Protesters leave Paraguay's Congress in flames after the Senate held a secret vote there to change the constitution allowing President Cartes to run for re-election.
Enraged protesters have stormed Paraguay’s congress leaving it in flames after the Senate secretly voted on a constitutional amendment to allow President Horacio Cartes to run for re-election.
The proposal was to go to the House, where it appeared to have strong support. The chamber’s President Hugo Velazquez said that a vote, expected to take place early on Saturday, was called off until the situation calmed down. “I call for calm,” Velazquez said. “Tomorrow we will not take any decision; we will not hold a session.”
Several Latin American countries, including Paraguay, Peru and Chile, prevent presidents from running for consecutive terms in a region where the memories of military dictatorships remain all too vivid.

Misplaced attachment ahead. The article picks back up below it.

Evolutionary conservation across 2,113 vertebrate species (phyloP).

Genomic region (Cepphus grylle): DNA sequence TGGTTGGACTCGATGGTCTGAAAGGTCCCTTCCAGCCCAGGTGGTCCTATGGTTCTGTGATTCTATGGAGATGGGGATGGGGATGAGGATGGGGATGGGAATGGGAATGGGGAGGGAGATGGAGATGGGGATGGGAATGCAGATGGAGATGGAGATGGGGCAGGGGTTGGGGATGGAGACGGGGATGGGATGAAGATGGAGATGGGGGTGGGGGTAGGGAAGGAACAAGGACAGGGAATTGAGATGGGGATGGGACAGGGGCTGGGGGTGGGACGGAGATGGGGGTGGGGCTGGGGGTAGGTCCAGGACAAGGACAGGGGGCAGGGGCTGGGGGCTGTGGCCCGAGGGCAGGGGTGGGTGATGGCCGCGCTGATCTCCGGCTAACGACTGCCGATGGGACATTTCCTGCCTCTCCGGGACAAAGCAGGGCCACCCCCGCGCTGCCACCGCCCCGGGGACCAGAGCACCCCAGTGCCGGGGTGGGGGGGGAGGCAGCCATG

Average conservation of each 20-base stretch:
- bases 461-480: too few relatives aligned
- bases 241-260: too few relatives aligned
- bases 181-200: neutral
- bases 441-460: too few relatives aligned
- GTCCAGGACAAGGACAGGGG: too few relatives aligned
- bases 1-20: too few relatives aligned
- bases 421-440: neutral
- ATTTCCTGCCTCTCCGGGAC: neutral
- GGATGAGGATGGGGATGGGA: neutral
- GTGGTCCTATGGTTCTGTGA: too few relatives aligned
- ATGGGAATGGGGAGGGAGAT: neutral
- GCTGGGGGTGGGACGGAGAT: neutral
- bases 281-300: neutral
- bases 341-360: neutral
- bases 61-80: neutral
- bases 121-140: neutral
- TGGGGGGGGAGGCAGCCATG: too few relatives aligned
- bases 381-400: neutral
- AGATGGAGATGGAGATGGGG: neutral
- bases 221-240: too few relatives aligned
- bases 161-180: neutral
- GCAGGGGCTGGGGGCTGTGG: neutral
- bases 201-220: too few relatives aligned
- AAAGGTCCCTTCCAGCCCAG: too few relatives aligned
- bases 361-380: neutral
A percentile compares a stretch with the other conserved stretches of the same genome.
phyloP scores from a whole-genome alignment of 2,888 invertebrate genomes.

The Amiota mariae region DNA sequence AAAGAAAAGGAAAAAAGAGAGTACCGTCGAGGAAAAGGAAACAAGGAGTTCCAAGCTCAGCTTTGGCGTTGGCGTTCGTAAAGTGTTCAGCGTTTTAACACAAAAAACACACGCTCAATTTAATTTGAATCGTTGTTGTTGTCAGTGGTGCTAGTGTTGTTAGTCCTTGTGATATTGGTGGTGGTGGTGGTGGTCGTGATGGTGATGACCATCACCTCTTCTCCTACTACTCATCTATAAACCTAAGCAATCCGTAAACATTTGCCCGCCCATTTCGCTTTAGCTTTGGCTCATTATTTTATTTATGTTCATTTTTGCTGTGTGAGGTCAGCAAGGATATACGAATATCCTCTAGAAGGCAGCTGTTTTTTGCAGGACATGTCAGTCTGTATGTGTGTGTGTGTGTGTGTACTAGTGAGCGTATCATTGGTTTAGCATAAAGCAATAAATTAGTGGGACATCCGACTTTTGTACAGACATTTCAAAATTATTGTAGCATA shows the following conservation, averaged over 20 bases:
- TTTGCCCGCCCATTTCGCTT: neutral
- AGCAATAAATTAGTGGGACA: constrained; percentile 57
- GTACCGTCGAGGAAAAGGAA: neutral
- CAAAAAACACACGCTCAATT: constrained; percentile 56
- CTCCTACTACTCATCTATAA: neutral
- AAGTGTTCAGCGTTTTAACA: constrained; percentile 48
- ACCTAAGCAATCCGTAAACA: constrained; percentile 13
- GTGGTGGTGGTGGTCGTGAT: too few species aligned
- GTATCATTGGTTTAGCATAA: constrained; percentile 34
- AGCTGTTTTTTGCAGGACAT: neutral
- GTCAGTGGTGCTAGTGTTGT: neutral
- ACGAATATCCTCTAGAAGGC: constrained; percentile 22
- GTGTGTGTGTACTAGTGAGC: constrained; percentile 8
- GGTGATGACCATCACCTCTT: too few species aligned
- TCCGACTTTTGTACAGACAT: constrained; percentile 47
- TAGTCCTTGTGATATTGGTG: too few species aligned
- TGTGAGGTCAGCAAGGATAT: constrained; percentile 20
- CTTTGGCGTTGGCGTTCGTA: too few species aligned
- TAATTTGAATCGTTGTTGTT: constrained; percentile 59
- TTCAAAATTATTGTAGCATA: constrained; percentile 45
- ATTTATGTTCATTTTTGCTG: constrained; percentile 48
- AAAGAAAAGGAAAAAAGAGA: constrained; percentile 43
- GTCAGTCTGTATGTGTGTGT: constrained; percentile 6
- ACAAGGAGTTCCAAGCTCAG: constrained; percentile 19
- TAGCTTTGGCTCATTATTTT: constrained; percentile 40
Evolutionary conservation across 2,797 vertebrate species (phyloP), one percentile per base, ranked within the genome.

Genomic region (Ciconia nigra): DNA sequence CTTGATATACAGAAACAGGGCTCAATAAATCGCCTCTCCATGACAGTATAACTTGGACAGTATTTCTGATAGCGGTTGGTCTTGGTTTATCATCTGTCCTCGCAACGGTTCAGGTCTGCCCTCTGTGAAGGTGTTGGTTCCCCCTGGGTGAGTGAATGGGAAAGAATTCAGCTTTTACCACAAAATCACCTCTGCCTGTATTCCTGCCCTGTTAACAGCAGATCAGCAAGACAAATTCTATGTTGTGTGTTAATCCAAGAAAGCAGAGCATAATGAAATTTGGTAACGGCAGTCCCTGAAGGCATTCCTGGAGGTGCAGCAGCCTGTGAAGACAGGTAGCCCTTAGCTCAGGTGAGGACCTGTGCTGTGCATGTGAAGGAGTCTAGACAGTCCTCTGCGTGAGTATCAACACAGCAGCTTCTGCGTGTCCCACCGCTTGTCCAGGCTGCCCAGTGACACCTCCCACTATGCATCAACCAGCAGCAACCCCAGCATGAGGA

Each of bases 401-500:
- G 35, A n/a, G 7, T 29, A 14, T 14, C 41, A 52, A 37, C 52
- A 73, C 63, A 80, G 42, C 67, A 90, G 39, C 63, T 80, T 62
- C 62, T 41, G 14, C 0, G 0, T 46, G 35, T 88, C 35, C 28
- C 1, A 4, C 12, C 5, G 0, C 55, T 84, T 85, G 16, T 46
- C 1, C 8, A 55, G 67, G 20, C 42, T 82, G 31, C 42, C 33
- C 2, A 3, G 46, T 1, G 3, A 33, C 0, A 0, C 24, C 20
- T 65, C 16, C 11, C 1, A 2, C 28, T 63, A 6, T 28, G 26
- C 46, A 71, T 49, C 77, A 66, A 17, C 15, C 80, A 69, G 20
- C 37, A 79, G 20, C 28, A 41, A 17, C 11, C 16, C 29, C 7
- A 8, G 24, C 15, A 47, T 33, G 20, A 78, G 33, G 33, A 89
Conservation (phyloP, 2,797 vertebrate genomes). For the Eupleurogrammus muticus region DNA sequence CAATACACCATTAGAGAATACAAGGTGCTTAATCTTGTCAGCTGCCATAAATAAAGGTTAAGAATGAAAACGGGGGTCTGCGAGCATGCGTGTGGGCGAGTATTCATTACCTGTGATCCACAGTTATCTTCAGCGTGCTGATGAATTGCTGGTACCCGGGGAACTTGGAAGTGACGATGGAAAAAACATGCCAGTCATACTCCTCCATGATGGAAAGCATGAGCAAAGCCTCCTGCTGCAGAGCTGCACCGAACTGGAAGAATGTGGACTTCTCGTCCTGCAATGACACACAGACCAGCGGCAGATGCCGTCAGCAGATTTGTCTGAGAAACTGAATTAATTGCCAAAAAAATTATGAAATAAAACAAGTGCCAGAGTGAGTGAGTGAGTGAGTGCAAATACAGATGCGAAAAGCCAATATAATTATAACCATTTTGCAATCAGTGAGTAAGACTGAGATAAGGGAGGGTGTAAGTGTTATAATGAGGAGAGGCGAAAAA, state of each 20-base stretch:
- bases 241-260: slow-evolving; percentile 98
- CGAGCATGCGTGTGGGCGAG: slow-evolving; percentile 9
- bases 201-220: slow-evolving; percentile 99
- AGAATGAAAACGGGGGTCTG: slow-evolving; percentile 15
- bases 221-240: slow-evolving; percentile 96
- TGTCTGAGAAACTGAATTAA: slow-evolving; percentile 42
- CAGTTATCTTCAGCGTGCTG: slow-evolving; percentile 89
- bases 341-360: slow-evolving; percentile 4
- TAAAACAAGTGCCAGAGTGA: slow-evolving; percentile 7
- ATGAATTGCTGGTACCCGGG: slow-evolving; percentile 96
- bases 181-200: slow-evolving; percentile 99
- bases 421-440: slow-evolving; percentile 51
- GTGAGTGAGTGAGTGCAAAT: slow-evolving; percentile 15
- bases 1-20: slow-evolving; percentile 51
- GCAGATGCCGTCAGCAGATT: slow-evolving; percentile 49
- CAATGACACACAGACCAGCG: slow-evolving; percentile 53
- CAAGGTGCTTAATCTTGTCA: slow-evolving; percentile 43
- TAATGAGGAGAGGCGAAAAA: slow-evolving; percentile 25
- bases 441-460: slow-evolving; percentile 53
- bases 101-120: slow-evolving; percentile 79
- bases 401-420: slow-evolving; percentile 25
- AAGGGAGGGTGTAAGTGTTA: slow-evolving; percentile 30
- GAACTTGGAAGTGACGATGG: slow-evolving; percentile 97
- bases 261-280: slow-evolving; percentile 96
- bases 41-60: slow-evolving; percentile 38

Senator Desiree Masi from the opposition Progressive Democratic Party reportedly called the vote a ‘coup’ and invited citizens to join her in resisting it.
Violent confrontations ensued. They escalated for hours as riot police responded with tear gas and rubber bullets. Several people were inside the congress building as the fire took hold and a number of politicians, police and journalists were injured. The exact number of casualties is still unknown.
Senator Carlos Filizzola scrambled to defend the Secret ballot saying:
“Nothing was done outside of the framework of the constitution. I repeat, the session that we had today with the 25 senators was all done within the law, complying with regulations.”
The secret session – held in a locked office in congress rather than on the senate floor – included 25 Senators out of 45. That is just enough votes for it to pass to the House.
Opponents of the measure, who claim it would weaken Paraguay’s democratic institutions, say the vote was illegal.